DIY Bathroom Remodel Simplified: Replacing Your Old Toilet

If you’re a homeowner, chances are that you will need to have a toilet replaced sometime. While there isn’t a lot of wear and tear on a toilet — there aren’t that many moving parts — there are things that can go wrong, necessitating the need for a new one.

If you don’t want to pay someone else to do it, there’s good news: changing a toilet really isn’t that difficult. There are few tools required and just a little knowledge of how a toilet works, so here’s a quick guide to doing it yourself.

 

Remove the Old Toilet

In order to get the old toilet off of the floor and out of the house, there are a few things you’ll need to do.

First, you’ll need to disconnect all of the plumbing that leads to the toilet. There will be a water supply coming out of the wall and leading to the tank, so turn that off, flush the toilet to remove the water from the tank, and then remove the line from the toilet. This requires a wrench, so make sure you have one handy (you can purchase one through ). Once the line is disconnected, it will drip, so have a bucket or bowl ready.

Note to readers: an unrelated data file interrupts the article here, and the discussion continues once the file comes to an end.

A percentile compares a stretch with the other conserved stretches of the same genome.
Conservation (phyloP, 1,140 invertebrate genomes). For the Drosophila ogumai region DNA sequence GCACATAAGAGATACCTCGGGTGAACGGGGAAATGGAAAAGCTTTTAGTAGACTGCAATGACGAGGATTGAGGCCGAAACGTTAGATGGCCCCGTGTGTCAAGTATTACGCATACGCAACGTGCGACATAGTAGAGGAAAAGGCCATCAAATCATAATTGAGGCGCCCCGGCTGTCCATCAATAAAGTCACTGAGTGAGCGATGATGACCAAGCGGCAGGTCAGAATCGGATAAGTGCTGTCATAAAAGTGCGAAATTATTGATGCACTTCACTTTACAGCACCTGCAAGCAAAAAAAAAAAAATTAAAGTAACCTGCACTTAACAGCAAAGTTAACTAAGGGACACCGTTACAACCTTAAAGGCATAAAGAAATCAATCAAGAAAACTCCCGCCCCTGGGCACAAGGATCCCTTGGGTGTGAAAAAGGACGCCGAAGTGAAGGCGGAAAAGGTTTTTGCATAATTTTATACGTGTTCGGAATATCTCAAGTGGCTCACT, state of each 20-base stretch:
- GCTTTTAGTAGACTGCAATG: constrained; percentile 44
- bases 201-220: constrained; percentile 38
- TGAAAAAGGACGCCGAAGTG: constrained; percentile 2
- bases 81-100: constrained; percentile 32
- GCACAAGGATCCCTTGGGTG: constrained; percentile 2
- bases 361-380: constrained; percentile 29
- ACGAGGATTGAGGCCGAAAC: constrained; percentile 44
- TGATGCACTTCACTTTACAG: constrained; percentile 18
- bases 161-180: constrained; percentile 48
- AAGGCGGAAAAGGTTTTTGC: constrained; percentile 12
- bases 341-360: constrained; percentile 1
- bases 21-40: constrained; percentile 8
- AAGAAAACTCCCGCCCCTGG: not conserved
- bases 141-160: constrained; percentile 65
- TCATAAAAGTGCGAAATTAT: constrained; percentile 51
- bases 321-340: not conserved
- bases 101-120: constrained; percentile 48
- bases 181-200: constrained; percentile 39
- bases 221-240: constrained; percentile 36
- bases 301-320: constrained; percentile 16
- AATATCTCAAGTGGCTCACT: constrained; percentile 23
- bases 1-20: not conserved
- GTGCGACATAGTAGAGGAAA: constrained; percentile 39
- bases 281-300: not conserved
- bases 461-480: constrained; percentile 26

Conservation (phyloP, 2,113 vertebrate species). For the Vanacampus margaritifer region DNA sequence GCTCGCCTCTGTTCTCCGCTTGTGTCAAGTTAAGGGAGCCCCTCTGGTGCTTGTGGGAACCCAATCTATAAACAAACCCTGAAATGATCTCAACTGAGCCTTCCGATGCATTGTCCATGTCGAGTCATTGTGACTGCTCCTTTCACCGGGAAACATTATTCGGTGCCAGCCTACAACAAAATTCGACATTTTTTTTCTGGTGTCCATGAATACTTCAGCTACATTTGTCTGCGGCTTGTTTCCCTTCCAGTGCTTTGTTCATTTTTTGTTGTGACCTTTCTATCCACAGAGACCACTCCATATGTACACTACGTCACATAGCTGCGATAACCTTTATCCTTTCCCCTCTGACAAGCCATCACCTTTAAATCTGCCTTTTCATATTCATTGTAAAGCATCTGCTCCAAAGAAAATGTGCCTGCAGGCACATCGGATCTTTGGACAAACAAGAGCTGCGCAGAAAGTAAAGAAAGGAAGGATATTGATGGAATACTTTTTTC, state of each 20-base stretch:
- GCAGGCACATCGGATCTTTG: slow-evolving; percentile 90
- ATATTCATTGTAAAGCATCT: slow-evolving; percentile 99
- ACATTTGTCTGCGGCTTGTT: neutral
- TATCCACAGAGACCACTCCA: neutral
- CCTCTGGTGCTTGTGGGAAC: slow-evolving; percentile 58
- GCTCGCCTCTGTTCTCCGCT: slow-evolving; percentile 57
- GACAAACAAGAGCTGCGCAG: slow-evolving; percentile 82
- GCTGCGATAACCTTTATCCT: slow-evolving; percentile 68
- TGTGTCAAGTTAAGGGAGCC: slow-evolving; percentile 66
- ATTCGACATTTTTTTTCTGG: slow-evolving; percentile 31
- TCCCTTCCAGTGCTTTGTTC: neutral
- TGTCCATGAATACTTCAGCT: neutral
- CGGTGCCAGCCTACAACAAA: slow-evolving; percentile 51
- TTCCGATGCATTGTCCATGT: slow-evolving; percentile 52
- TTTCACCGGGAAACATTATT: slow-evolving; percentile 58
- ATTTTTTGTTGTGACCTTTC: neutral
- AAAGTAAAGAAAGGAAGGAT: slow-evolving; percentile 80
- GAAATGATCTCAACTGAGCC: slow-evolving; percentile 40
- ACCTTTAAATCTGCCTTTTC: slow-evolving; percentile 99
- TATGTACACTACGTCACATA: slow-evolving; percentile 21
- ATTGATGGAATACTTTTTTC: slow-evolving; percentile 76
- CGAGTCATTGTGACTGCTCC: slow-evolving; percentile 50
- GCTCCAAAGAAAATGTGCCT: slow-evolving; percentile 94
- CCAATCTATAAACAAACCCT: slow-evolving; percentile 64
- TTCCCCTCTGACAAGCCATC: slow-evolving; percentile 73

Next, remove the tank from the bowl. There will be bolts connected the two pieces and a ratchet set works great in this situation.

Finally, unbolt the toilet from the floor. These bolts can vary, so make sure you know what type of tool you’ll need.Again, you may have some drippage, so have a few towels laying around.

 

Replace the Wax Ring

Once the old toilet is gone, you will notice a wax ring that is around the hole in the floor. This ring is there to give your toilet a tight connection to the pipe so there aren’t any leaks.

The wax ring is very sticky, so you need to scrape it up from the floor. A putty nice is perfect for this, but any thin, blunt blade will do the trick. Once you have the area around the sewer hole mostly free of old wax, bring the new toilet in and get ready to place it over the hole.

 

Set the New Toilet

You will have to place the new ring on the new toilet before you set it in place. Carefully line up the toilet with the hole and set it down. If you miss and need to readjust, you’ll have to replace the wax ring as well, so take your time and line it up correctly.

Once it’s down, gently rock the toilet back and forth to set the wax ring. Then replace all of the screws and bolts on the bowl first, then attach the tank and, finally, reattach the plumbing. Turn the water back on and look for any leaks: you may need to retighten the bolts.

Replacing a toilet isn’t very difficult if you have the right tools and you take your time!

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